Silence is Louder than Violence & the Difference Between Being a Bystander and a Do-stander

Men and Boys this one’s for you! I just finished watching the TedTalk by Jackson Katz surrounding gender violence issues. What are gender violence issues exactly?: Sexual assault, domestic violence, relationship abuse, sexual harassment, violence toward children. A.K.A as topics that are icky to talk about for me mainly because they’re so dang controversial. Double Ick. Now hold on a minute don’t X out quite yet, especially you dudes out there! This post isn’t going to be about the ins and outs of the gender violence issues but rather how men often get left out of the conversations surrounding these issues.

When I first watched this TedTalk I was completely overwhelmed with everything Katz had to say because there was just SO MUCH INFORMATION. SO MUCH. In order to help the info digest better in my hungry brain cells I wrote down quotes, aha! moments, and “I can agree with that” points. They are written below in paragraph form as concisely as I could make sense of them. You could also watch the TedTalk! In fact you probably should because I can hear your brain’s cells grumbling from here. Feed them! 

Ish-is-aboutta-get-REEL HIGHLIGHTS
Brain Relations:
Gender violence issues have been seen as women’s issues because something in the human brain trigger “gender” to mean “women” the same way “sexual orientation” triggers us to think “gay”. Pesky brain. Somehow our brains take these labels steers them down a path to the least-dominant group (in our case, women). In these examples, the dominant group (for the sake of this post, men) is often left out of the conversations.  Katz doesn’t see these gender issues as solely “women’s issues that some good men help out with but rather these are men’s issues first and foremost.”

Commonalities: What people forget is boys are affected by the men in their lives, who boys sees as their role model, harming his mother, sister, or another female in the home. He’s traumatized. Yet we as a society turn our heads to the young boy because we focus on the women who were abused in the situation not on the psychological health of the boy who was the witness to the abuse.  What’s going on with these boys, why are we forgetting about them?

So to those people that are bashing the female leaders for taking a stand on gender issues and labeling the movement as anti-male you’re a little loco senor(ita). In gender violence instances both men and women are victims. That’s our commonality. This isn’t just a you issue it’s a we issue.
“The same system that produces men who abuse women, produces men who abuse other men,” said Katz.  (see the daily evening news for evidence) A vicious cycle.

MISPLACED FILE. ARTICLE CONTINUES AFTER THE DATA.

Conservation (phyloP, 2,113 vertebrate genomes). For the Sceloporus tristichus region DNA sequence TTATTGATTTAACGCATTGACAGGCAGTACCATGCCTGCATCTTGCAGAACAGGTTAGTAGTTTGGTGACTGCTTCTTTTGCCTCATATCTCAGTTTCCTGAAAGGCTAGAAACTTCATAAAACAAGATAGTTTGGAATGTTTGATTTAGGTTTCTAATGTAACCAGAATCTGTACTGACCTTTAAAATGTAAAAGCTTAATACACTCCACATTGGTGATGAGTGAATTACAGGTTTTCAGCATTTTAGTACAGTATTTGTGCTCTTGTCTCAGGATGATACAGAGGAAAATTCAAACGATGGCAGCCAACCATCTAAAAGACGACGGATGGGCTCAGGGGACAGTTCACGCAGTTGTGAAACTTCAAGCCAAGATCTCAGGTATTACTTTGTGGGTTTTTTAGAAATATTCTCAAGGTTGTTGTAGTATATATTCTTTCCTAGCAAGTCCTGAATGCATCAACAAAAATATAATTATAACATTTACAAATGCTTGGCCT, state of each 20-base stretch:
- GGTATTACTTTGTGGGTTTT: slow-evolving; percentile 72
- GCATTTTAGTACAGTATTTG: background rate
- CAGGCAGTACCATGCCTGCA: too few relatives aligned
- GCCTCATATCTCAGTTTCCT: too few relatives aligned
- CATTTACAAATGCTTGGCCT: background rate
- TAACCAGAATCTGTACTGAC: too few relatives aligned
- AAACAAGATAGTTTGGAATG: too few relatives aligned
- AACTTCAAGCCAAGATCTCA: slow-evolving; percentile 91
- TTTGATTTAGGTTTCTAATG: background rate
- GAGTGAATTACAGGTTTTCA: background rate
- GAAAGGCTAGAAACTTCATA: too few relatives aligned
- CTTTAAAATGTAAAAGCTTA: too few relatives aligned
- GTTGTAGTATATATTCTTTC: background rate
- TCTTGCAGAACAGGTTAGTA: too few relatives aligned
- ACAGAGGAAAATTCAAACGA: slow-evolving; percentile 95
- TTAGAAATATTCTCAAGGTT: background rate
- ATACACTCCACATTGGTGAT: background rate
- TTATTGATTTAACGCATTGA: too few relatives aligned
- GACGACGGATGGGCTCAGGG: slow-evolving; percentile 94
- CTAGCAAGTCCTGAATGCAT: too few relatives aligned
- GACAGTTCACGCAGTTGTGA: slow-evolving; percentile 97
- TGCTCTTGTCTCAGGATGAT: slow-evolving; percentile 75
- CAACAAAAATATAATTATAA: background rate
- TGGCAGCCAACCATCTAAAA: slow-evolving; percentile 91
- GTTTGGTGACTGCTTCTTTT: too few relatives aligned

Societal Roles: As we all know several things play into how we as humans, as a culture, behave, and interact but for men a lot of these roles are defined by race, religion, media, family life, economics, sports, and peer-to-peer interaction also known as pressure.  These “roles” define how men should behave in our society and being all gunho about something that has been labeled (again by society errr our brains) as women’s issues is to just not say anything, do not pass go do not collection $200. But you see guys this is the key problemo and a question I want to present is…How can men change manhood as its defined by society?

The simple answer and probably one that may shock you,: GET MEN INVOLVED.

Because as a wise man by the name of Martin Luther King, Jr once said, “In the end its not the words of our enemies but the silence of our friends that hurt the most.”

The Bystander Approach: So men (and women) it’s time to take on Katz’s Bystander Approach which is sure to adjust the peer-to-peer climate to be a cozier and not so brash. Cue the warm fuzzies.

In order to exercise this approach you can’t be the perpetrator or the victim just an observer.

Some scenarios:

Example 1
Mr. Jackassery (maybe you’ve heard of him?): “If you wear a size XL you’re not only too big for our clothing but your also not cool.”
You: “That isn’t very nice of you to say because times have changed Mr. Jackassery and your form of marketing is also known from where I come from as bullying.”

Example 2
Rude Dude: “Hey did you see what that kid in our English class was wearing today? He looked so gay.”
You: “Hey that’s not funny, man. ” (and if you’re really feeling feisty) “You shouldn’t be calling people those names, dude.”

Example 3
Gossip Gal: “I can’t believe she wore that to school, what a skank.”
You: “Seriously? Stop it. She can dress however she wants. Just drop it.”

What didn’t You do in these scenarios?
You didn’t giggle or laugh, You didn’t entertain their comments further but You also weren’t silent. Silence is often louder than violence because silence = consent.  And by giving silent consent You run the risk of having Mr. Jackassery, Rude Dude and Gossip Gal continue with the crude comments. Way to stand up You! Go You!

Today’s takeaway to shattering stereotypes:
It’s time for men to break the societal norms and stand up for other men and boys who are, in fact, facing gender issues. Set aside your pride and join with the fierce females who are tackling these issues head-on and enlighten them too!  Don’t just be a bystander, aim to be a do-stander, your sons and daughters will thank you. I thank you! Now tell me…

Have you ever had to deal with these awkward turtles of conversations?! Set the scene in the comments and explain what You did to dodge it like a ninja!

One thought on “Silence is Louder than Violence & the Difference Between Being a Bystander and a Do-stander

  1. Pingback: Chime for Change: The Women’s Concert for Change | The Shattered Glass Slipper

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